After "Groovin'…" fell out of the charts, DJM did what most record companies opt to do in such circumstances and tried to keep the b(r)and name alive. A follow-up "Curried Soul" was issued, but failed to chart, and "71-75 New Oxford" (named after the London 71-75 New Oxford Street base of DJM, now home to a hairdressers and a sandwich shop) was the last 45rpm hurrah. Elton John penned it and performed on both sides, and it's actually a beauty - more strident and Stevie Wonder inspired than "Groovin'" was and horrendously catchy to boot. Shoot me if you must, but I actually think this is the best single to come out under the Mr Bloe moniker, and it deserved to be a hit. The fact remains, though, that it always was going to be tough to sustain a band based largely on harmonica instrumentals, and the project had "probable one hit wonder" stamped all over it from the get-go.

Still, of all the Elton John obscurities there are in the world, this is the one I would argue is the most surprisingly under-referenced and also the most highly enjoyable.

But the Mr Bloe cash cow didn't stop there, as you'll see if you scroll down past the sound files…








Label: Avenue
Year of Release: 1971

Budget sound-a-like label Avenue were quick to cash in on Mr Bloe mania with a six-track EP of harmonica based ditties, including "Groovin'". But here's the interesting part - whereas Avenue generally employed session men to replicate the noises as closely as possible, here they appeared to have taken on Harry Pitch, the gentlemen often credited as the 'original' Mr Bloe.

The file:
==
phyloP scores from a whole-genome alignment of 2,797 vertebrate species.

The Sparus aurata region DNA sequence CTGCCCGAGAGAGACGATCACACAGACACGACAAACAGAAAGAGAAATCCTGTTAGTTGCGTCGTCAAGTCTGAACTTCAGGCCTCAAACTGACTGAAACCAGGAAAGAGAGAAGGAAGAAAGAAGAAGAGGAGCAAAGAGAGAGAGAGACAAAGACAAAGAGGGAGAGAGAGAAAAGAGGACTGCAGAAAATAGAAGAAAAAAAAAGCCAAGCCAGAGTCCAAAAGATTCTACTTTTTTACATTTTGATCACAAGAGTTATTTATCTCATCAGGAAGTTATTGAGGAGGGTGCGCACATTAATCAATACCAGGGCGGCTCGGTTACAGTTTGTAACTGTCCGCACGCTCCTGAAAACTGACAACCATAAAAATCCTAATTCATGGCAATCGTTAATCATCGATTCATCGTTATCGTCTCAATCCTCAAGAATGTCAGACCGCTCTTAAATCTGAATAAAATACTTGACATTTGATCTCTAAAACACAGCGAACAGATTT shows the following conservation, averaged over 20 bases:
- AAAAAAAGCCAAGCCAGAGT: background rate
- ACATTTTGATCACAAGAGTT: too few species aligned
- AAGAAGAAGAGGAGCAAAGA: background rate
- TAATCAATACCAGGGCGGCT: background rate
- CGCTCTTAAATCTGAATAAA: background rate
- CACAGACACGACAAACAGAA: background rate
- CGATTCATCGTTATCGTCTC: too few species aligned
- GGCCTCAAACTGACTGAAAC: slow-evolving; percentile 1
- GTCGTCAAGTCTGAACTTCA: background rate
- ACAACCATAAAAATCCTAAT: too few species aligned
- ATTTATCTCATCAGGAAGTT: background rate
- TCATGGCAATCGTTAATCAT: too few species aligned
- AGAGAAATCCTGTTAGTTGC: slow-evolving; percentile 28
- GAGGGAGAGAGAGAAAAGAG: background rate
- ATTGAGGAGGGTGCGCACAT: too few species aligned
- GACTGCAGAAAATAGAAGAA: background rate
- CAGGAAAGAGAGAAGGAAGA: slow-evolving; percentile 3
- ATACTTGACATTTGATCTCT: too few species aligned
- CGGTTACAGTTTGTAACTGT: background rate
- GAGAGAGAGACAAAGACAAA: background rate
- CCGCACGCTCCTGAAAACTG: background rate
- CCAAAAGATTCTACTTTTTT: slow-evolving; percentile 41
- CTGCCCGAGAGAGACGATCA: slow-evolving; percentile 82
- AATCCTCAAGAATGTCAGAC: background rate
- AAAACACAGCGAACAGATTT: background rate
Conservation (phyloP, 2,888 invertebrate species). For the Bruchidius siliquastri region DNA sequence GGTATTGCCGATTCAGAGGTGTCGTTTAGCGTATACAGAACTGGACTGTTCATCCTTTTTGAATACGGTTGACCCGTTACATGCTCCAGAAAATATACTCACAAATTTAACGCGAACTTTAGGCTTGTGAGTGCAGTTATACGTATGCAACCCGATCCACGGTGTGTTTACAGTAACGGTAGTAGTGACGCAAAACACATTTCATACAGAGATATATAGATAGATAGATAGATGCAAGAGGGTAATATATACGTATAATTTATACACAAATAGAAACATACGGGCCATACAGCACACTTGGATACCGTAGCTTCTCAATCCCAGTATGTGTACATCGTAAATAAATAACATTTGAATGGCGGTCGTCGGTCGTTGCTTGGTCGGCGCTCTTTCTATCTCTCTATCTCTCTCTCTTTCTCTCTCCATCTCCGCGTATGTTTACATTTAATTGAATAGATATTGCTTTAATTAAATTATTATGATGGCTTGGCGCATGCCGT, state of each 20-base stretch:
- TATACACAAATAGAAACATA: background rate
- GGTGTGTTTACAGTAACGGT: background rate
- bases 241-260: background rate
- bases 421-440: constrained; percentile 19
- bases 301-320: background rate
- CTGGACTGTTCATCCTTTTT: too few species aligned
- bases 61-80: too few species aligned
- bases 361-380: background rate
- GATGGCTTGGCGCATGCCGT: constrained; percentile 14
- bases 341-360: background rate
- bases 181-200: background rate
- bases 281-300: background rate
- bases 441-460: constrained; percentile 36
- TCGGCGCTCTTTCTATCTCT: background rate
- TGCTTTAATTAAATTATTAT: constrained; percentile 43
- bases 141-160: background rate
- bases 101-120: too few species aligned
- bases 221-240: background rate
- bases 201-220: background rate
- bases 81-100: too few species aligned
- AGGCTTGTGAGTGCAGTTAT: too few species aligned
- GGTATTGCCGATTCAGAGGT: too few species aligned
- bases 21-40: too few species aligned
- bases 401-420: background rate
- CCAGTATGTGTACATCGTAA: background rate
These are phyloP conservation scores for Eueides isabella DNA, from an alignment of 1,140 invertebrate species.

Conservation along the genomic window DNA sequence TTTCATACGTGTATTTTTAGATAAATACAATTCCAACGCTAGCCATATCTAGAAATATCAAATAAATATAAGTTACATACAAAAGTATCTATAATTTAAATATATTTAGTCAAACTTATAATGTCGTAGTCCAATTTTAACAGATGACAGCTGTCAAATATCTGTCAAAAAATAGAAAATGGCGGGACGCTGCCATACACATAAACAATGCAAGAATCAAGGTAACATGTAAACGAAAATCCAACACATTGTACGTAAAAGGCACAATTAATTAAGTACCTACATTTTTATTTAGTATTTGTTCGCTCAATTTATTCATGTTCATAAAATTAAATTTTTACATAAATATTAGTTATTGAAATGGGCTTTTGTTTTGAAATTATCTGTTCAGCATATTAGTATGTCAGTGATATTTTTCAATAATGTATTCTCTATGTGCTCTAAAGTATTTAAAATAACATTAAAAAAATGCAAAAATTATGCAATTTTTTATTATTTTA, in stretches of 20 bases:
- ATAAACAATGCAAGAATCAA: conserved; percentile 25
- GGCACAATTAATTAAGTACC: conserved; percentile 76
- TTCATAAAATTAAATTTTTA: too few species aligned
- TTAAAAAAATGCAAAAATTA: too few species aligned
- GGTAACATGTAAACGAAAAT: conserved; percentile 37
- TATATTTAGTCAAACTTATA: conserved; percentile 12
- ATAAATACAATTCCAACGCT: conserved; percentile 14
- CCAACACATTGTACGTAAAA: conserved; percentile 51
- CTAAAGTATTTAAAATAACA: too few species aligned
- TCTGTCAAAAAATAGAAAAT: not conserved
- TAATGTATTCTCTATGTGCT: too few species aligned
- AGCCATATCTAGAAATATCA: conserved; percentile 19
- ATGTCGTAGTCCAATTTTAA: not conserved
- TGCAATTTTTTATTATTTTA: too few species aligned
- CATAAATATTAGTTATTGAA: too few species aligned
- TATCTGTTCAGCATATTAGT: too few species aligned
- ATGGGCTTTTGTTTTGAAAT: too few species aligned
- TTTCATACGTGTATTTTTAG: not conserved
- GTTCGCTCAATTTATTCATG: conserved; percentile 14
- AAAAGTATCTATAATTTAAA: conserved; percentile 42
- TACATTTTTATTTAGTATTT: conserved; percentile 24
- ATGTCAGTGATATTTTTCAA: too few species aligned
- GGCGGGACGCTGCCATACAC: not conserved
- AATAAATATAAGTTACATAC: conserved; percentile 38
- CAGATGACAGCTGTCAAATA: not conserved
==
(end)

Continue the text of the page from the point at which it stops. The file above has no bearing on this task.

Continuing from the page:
If this is actually correct, it must surely be the only example of a session performer fronting both the original record and the budget sound-a-like version. Pitch has his cake and eats it too, with five extra original new tracks to add to the tally. None are especially notable and some are even slow and sad atmosphere pieces, though some, such as "Blowin' With Mr Pitch", almost capture the in-studio zest of the original. 

One thing's for sure - we'll probably never see harmonica instrumentals nearly top the British charts again, and Mr. Bloe seems like a very peculiar anomaly these days, albeit one it's cheering to remember  actually happened.



8 July 2015

Reupload - Double Feature - Baby Get Your Head Screwed On/ Come On Baby



Label: Deram
Year of Release: 1967

Whilst the Madchester/ Baggy revolution of the late eighties and early nineties is widely regarded to be the moment where psychedelia, guitar pop, soul and dance collided, in truth such dabbling around with the audio palette was occurring long before the Stone Roses and Happy Mondays.  There are tons of examples of singles released throughout the late sixties alone which tried to tick as many genre boxes as possible.

Cat Stevens's track "Baby Get Your Head Screwed On", for example, is given a particularly soulful psychedelic rendition here (or should that be psychedelic soulful rendition?) complete with parping horns, proto-Electric Light Orchestra styled string solos, and a gritty, gnashing vocal.  Whilst there's very little doubt that the track is actually quite ahead of its time, it falls just short of being brilliant by dint of the fact that the tune gets rather repetitive once they've set out their stall within the first minute.  There are very few fuzzy, psychedelic records of this era which will tempt you on to the dancefloor in a similar way, however, and for that reason alone it deserves the share of attention it has since had from aficionados.

The flip "Come On Baby" has an insistent groove which isn't dis-similar to The Equals, but again ploughs a similar furrow and fails to progress as much as it perhaps could do across its full two-and-a-half minutes.

Double Feature were a duo consisting of Bill Hall and Brian Lake who hailed from Birmingham, and following the failure of this and the follow-up "Handbags and Gladrags" to make a commercial impression they seemed to fade from view.  If anyone knows what happened after that or if they're up to anything now, please do pass the information on.